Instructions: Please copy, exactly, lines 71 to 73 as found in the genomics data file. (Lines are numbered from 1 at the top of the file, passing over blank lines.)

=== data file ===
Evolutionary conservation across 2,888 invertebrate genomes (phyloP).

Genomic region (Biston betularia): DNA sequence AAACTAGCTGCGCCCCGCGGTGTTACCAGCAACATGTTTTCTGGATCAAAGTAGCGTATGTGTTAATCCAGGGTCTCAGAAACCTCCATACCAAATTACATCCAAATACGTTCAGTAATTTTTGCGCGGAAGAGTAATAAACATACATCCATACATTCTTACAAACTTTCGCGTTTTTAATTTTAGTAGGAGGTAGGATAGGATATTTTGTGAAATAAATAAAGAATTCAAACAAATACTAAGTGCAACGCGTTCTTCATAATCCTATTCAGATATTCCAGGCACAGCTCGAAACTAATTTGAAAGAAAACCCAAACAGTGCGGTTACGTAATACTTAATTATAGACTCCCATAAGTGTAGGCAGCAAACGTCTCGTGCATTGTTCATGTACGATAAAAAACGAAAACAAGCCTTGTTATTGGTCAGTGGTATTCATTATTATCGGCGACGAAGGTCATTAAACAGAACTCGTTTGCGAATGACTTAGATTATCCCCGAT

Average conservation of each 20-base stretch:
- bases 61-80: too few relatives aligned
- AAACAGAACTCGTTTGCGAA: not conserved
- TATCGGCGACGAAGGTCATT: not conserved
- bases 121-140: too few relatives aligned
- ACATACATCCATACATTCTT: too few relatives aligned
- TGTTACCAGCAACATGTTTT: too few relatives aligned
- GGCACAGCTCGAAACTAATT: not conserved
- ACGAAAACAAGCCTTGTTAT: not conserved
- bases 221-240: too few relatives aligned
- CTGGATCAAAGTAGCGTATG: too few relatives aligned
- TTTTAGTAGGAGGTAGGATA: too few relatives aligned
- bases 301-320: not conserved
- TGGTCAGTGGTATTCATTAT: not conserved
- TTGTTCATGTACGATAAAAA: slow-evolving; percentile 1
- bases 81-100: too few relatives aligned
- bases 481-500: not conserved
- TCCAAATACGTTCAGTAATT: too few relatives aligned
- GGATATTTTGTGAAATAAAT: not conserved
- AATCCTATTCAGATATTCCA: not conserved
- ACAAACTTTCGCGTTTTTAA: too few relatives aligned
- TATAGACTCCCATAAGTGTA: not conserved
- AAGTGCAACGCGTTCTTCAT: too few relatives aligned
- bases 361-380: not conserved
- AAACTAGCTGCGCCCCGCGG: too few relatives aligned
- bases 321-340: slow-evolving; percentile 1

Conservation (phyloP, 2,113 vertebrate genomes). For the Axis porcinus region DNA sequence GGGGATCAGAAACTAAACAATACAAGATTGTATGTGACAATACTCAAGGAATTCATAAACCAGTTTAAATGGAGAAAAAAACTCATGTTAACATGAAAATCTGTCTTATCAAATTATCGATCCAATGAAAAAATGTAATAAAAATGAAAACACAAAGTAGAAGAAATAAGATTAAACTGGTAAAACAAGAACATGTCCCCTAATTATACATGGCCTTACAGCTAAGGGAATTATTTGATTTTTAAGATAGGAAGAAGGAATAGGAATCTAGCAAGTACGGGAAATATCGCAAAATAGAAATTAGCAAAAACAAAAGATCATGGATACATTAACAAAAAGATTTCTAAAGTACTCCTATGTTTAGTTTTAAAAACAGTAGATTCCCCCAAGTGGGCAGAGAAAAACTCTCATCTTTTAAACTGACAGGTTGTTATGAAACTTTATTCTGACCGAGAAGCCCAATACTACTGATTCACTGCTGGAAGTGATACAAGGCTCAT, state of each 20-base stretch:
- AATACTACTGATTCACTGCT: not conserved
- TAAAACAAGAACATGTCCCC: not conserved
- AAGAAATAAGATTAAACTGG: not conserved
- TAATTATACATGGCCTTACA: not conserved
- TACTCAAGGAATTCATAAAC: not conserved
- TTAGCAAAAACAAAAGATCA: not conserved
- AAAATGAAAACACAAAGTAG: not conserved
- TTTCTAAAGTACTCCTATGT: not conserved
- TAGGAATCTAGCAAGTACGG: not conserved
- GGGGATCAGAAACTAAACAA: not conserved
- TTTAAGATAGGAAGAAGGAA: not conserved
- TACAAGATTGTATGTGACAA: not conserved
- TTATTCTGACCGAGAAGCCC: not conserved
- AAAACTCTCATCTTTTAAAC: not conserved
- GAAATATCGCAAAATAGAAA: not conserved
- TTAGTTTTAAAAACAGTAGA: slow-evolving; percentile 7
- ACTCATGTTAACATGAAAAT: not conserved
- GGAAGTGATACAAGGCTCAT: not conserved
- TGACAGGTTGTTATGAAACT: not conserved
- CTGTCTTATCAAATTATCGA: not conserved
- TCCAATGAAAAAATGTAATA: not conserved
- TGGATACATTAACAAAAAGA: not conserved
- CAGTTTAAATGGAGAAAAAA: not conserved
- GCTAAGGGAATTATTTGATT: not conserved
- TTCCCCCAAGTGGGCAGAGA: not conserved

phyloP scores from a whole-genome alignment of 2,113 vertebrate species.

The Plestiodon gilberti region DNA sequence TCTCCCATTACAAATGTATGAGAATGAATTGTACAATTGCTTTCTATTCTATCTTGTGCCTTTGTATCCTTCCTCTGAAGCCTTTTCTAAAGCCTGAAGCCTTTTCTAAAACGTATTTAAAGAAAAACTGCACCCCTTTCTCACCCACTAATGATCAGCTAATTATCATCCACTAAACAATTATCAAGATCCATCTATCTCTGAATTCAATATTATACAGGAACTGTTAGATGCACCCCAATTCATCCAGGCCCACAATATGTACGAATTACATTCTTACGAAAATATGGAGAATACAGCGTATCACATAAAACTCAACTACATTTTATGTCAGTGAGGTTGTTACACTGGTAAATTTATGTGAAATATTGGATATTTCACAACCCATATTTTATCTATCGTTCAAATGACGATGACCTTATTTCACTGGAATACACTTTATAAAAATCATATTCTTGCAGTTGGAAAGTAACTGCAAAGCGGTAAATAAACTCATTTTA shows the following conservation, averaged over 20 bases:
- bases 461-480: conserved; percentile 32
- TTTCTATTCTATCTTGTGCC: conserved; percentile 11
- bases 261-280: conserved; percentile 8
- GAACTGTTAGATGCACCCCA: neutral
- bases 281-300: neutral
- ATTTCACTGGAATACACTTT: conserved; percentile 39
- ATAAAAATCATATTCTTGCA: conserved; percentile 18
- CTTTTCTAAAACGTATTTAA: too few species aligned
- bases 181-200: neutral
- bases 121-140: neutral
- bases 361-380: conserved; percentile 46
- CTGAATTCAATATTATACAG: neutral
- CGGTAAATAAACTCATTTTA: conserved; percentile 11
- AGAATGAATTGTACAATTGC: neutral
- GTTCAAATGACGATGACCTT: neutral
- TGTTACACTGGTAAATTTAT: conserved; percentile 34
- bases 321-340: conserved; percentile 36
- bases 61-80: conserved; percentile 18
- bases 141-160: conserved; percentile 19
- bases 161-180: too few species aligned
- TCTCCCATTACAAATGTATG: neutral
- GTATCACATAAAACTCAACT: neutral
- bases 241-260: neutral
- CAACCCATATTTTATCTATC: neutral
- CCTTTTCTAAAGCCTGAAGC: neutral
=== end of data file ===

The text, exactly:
- GTTCAAATGACGATGACCTT: neutral
- TGTTACACTGGTAAATTTAT: conserved; percentile 34
- bases 321-340: conserved; percentile 36